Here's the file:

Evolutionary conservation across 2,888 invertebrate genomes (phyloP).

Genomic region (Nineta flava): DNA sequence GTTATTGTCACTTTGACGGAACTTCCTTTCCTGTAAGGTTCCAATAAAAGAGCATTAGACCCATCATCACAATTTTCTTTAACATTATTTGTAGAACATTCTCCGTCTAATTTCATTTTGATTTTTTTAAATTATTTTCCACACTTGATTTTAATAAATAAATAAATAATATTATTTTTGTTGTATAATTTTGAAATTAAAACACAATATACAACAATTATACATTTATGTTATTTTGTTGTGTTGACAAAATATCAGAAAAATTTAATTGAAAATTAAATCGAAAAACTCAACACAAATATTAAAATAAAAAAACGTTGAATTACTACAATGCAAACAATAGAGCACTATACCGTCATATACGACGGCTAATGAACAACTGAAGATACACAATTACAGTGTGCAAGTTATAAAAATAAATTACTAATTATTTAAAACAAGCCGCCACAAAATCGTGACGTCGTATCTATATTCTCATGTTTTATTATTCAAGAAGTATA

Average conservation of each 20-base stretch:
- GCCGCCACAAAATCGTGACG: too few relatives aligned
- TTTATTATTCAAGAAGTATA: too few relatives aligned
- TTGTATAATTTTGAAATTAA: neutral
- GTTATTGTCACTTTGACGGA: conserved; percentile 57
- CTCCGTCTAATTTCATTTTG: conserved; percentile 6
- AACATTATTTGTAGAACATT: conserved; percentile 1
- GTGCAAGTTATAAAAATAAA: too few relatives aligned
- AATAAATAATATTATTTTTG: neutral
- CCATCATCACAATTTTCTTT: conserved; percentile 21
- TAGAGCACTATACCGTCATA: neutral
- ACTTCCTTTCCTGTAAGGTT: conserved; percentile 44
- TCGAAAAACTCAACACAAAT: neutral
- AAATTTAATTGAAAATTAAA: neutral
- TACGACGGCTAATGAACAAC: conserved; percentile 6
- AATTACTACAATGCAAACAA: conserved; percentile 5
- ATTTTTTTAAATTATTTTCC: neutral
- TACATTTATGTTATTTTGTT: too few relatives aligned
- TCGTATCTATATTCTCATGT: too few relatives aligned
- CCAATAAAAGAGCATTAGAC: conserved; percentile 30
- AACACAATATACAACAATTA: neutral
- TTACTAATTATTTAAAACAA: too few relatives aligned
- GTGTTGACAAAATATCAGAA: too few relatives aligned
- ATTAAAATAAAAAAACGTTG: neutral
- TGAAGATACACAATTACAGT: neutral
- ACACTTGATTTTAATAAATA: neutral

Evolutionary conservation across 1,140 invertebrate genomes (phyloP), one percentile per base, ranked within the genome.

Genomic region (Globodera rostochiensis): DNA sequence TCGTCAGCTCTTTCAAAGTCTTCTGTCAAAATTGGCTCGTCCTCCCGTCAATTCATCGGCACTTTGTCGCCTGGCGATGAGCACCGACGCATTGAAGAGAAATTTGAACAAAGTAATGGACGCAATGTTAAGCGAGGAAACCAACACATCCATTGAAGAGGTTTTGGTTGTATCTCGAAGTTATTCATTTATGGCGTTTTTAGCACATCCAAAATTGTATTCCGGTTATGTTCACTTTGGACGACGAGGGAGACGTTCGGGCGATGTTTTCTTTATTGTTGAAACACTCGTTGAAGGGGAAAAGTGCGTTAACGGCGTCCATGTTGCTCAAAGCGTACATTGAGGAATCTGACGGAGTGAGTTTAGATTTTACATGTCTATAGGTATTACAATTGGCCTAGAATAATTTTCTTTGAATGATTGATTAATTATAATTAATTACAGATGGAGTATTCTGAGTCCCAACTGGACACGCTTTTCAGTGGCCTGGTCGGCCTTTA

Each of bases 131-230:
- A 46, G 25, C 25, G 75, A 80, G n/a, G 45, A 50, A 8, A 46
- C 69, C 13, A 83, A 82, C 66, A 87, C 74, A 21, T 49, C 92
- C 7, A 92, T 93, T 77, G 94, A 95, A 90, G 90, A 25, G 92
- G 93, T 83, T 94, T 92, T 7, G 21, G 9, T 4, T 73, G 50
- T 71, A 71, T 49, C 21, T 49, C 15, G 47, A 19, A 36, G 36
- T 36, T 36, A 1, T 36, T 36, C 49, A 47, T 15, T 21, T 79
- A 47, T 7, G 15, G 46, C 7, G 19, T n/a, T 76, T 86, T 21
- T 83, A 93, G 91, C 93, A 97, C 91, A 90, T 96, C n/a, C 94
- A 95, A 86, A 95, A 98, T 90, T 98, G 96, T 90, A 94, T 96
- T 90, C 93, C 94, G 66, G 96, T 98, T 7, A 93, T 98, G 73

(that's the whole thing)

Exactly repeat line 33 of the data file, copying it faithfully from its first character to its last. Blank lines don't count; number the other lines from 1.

- C 69, C 13, A 83, A 82, C 66, A 87, C 74, A 21, T 49, C 92